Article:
Clicking on the photos to enlarge gives you the best insight into the amount of noise in the photos.
If you look closely at these photos you will see that the noise becomes more visible in each photo, until the last photo with an ISO value of 51200. This photo is actually no longer usable. I took these photos with my full-frame Nikon D750 and 51200 is the highest ISO that my camera can use. There are cameras that can handle a higher ISO value, but whether those photos can be used is another story. And so everyone with his / her own camera will have to determine to which ISO value you want / can go before you yourself say that it is no longer usable because there is just too much noise in your photo and too little detail remains.
Use noise to achieve an old look and feel.
But as always, you can also use this fact in a different way. For example, you can even use noise to your advantage again by giving the photo a different twist. If your photo is made with a high ISO value, and the photo therefore contains a lot of noise, you can always see if you can do anything else with the photo so that you can still use it. For example, you can convert a photo to black and white, or you can making it look like it's an old photo. The advantage of a photo with an old fashion look and feel is that such a photo can be grainy. Or rather, a photo with this look and feel MUST be grainy. Otherwise the effect will not look good at all.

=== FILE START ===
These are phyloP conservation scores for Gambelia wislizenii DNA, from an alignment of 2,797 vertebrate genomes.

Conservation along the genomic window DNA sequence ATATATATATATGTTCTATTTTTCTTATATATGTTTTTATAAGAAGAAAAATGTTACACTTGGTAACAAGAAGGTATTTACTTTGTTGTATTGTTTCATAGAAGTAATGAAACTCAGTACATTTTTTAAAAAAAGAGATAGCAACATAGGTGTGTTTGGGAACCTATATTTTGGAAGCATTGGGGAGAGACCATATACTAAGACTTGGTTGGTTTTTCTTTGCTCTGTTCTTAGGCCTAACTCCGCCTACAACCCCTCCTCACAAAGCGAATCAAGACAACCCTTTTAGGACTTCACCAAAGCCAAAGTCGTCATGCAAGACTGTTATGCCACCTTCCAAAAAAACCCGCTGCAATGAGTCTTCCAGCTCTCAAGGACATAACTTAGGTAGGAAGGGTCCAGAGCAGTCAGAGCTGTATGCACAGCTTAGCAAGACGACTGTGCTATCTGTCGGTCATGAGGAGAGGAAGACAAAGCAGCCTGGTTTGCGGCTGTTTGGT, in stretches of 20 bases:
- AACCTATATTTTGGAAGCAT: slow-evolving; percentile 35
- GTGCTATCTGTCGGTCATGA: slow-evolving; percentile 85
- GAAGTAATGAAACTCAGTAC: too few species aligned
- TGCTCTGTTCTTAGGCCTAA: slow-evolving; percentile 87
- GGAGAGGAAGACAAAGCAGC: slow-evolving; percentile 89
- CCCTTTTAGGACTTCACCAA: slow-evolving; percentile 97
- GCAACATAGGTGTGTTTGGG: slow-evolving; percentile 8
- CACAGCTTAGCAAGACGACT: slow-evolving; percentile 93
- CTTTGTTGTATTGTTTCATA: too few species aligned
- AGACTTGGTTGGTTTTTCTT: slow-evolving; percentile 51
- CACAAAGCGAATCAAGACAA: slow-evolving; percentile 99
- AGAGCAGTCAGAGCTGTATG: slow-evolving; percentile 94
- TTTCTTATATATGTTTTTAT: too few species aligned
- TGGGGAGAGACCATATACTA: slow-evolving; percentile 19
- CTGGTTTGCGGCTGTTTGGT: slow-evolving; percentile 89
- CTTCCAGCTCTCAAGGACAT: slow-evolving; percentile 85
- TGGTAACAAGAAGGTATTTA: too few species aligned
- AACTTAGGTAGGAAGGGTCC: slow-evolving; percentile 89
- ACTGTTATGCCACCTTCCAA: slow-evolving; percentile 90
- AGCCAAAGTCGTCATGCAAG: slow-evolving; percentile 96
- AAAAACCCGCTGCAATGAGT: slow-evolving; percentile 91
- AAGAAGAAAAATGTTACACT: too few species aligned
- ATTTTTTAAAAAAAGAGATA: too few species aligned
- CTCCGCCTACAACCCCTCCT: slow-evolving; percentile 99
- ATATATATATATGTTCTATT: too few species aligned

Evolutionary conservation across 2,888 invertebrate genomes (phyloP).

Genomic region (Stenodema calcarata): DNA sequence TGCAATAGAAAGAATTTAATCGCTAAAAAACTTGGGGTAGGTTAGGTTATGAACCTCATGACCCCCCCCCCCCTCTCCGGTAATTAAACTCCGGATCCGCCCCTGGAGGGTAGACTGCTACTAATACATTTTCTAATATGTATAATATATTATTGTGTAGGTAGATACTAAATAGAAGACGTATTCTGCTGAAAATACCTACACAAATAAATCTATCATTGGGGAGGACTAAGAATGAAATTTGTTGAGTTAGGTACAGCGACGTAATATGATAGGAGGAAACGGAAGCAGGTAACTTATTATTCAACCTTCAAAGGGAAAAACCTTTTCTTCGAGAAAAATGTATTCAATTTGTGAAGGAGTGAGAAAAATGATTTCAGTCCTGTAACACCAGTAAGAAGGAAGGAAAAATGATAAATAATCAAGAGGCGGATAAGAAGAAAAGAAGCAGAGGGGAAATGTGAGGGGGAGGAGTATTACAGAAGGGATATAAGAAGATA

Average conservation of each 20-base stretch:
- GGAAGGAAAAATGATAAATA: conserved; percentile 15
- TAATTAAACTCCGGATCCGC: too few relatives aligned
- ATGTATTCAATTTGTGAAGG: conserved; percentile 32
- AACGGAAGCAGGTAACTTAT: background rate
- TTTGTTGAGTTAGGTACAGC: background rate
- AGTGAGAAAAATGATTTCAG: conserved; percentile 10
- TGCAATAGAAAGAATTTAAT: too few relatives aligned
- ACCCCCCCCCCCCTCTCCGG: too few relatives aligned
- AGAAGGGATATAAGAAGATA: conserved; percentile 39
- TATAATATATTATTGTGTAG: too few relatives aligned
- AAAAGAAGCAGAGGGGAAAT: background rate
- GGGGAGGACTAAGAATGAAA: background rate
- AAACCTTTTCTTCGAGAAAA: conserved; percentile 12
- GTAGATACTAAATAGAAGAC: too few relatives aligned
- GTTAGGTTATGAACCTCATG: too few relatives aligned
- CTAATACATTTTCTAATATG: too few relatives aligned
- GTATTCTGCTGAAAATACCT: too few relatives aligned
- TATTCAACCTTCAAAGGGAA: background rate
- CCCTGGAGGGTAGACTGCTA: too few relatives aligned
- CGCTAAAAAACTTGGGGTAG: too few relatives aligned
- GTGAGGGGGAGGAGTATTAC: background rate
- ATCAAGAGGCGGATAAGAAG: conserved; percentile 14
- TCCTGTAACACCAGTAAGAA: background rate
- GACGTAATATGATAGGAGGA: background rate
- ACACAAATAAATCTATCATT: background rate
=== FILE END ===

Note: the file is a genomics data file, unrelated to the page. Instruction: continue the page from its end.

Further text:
Why does noise with high ISO arise?
The noise in a camera is the easiest to understand when you compare the camera with a microphone. If you record sound that is loud enough, you just hear the sound you want to hear. If you record sound that is very soft, and you then amplify that sound digitally, then you will also amplify all kinds of additional sounds, so that the sound you want no longer sounds clear, plus that a digital signal gives a disturbing signal. We call that noise.
In a digital camera this works about the same. If you digitally enhance the light sensitivity of your sensor, what you do if you raise the ISO. Then you also reinforce the small bumps of your camera. And no matter how good the digital cameras of today are, there are still small imperfections to be found on the sensors, you also have the so-called cosmic noise, but also the static charge of your camera and even the temperature of your sensor determine the noise. At low ISO values you will not see this at all, this is because everything in your camera is made at this low native ISO value. At this native low ISO value you can achieve the total perfection of your camera if you have properly mastered and used the lighting triangle. At high ISO values, however, you reinforce any imperfection and you see that reflected in the form of noise in your photo.